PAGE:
The artwork of Hans Rudolf Giger is a psychosexual pick-and-mix of lust and loathing. Best known as the Oscar-winning designer for Ridley Scott’s 1979 ‘spam-in-a-can’ sci-fi shocker, Alien, H. R. Giger is the artist your mother warned you about. His bloodless, monochromatic world is characterised by orifices, labial, anal, mechanical; by phalluses lethal with teeth; with pox-ridden babies and pentagrams; with machines hewn from cartilage and bone. Giger’s view of flesh is not the glistening pink of the pornographer, but rather the waxy shine of the embalmist – worse, these are necrophiliac dreams – or nightmares more accurately. As an ‘artist’, Giger is disparaged and dismissed – a one-trick pony and probable misogynist – and yet, the popularity of his work is undiminished, his design for the Alien unsurpassed in terms of true ‘other-worldliness’.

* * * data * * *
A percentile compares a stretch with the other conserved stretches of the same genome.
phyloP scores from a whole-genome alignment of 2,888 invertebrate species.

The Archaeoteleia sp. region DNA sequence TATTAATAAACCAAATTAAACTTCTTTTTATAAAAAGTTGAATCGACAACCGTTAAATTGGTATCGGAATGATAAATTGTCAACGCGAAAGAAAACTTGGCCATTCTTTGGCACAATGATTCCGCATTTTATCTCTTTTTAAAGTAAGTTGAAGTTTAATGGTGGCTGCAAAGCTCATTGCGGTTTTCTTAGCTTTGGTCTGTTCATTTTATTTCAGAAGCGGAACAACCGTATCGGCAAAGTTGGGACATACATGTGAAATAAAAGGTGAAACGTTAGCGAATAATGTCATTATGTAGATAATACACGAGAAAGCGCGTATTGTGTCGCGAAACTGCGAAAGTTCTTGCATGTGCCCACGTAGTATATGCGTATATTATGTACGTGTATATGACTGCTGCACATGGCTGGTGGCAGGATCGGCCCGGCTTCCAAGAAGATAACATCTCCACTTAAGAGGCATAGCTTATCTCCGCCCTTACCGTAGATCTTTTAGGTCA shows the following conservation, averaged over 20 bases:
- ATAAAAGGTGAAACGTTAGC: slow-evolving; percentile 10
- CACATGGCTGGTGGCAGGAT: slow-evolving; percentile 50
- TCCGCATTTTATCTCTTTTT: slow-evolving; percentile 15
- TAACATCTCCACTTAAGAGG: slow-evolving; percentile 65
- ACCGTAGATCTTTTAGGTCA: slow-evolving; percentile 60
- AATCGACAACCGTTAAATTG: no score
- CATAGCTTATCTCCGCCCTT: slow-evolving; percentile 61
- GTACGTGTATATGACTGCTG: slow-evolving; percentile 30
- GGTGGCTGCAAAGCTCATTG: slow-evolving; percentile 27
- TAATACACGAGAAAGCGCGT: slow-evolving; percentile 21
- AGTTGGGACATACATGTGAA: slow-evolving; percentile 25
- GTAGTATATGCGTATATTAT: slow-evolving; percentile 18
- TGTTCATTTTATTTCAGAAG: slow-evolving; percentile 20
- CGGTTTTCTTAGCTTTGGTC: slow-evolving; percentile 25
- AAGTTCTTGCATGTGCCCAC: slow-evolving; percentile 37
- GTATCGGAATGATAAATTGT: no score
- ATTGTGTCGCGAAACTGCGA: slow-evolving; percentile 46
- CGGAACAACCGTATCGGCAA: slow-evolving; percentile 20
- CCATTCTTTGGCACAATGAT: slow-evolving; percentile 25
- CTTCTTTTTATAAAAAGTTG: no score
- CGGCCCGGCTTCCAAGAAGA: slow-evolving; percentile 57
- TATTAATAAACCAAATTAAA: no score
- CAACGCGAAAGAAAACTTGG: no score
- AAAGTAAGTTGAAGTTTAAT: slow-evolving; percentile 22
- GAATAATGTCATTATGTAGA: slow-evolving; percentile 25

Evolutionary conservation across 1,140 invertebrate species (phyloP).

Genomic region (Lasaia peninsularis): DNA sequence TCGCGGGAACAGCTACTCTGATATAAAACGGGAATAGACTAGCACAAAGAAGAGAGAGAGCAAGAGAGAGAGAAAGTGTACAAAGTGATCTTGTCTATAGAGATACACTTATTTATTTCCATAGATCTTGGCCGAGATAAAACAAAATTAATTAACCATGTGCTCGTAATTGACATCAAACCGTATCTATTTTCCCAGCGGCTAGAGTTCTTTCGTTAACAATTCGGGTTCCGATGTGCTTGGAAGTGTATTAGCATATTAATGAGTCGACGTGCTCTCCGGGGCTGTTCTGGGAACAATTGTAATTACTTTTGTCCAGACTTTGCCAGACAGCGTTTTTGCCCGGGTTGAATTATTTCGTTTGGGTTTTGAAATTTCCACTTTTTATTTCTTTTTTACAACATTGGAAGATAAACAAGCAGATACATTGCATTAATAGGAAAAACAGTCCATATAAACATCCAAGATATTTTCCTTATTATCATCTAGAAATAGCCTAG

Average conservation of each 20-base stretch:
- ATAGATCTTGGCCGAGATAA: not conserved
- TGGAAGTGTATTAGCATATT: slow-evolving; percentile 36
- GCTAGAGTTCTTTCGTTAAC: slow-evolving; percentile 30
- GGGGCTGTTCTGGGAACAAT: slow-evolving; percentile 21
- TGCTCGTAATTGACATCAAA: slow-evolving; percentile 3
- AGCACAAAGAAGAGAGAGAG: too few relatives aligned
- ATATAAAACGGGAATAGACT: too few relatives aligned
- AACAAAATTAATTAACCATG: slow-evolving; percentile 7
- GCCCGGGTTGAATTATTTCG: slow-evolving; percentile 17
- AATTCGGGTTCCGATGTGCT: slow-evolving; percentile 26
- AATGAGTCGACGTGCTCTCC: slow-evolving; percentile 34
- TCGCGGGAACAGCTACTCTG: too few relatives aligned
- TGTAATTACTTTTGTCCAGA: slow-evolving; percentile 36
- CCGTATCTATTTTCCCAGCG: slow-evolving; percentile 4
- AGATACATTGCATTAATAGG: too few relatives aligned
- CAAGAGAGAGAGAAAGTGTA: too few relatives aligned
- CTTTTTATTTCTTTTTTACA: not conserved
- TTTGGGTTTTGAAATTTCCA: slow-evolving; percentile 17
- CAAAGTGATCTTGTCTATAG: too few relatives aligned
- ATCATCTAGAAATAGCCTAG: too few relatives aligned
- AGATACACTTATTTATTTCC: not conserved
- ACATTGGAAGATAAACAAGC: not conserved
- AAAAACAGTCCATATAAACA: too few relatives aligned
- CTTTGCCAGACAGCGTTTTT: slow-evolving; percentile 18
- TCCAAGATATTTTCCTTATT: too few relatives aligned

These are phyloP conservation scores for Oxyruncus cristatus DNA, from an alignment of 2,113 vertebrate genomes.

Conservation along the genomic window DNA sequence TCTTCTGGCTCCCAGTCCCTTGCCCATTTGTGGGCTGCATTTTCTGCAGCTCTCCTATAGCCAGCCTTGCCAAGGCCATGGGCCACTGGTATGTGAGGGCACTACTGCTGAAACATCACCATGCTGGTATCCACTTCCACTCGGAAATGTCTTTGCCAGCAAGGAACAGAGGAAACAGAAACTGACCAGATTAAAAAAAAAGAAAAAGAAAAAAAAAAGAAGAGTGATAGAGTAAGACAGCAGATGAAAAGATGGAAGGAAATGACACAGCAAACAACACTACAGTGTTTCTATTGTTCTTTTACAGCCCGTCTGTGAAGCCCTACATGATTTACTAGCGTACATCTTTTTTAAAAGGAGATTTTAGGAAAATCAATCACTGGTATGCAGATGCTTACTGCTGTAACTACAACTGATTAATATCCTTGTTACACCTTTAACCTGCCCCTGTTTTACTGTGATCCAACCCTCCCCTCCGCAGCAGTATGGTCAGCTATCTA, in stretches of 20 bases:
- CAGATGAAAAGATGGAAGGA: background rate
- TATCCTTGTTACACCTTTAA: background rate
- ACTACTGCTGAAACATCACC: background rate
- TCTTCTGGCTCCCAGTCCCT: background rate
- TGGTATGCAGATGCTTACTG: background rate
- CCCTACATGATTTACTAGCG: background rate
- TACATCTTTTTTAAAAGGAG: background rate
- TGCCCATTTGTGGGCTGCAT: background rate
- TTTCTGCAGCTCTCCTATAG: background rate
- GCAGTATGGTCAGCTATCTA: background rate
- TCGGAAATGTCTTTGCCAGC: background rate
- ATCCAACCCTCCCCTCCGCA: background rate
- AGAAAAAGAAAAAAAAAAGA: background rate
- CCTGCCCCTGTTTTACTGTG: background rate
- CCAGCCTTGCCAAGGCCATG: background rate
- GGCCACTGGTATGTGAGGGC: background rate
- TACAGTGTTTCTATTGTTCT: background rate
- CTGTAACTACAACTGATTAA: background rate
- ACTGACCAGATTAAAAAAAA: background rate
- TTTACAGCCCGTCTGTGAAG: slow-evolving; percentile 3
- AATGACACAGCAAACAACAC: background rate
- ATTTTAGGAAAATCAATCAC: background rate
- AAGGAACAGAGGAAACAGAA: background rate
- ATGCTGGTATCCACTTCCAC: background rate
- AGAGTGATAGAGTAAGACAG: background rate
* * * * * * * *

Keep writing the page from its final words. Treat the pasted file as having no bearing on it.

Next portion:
The twentieth century, characterized by staggering technological progress that enslaved modern humanity in an internecine symbiosis with the world of machines. In the course of the twentieth century, modern technological inventions became extensions and replacements of our muscles, our nervous system, our brain, our eyes and ears, and even our reproductive organs, to such an extent that the boundaries between biology and mechanical contraptions have all but disappeared… H.R. Giger R.I.P.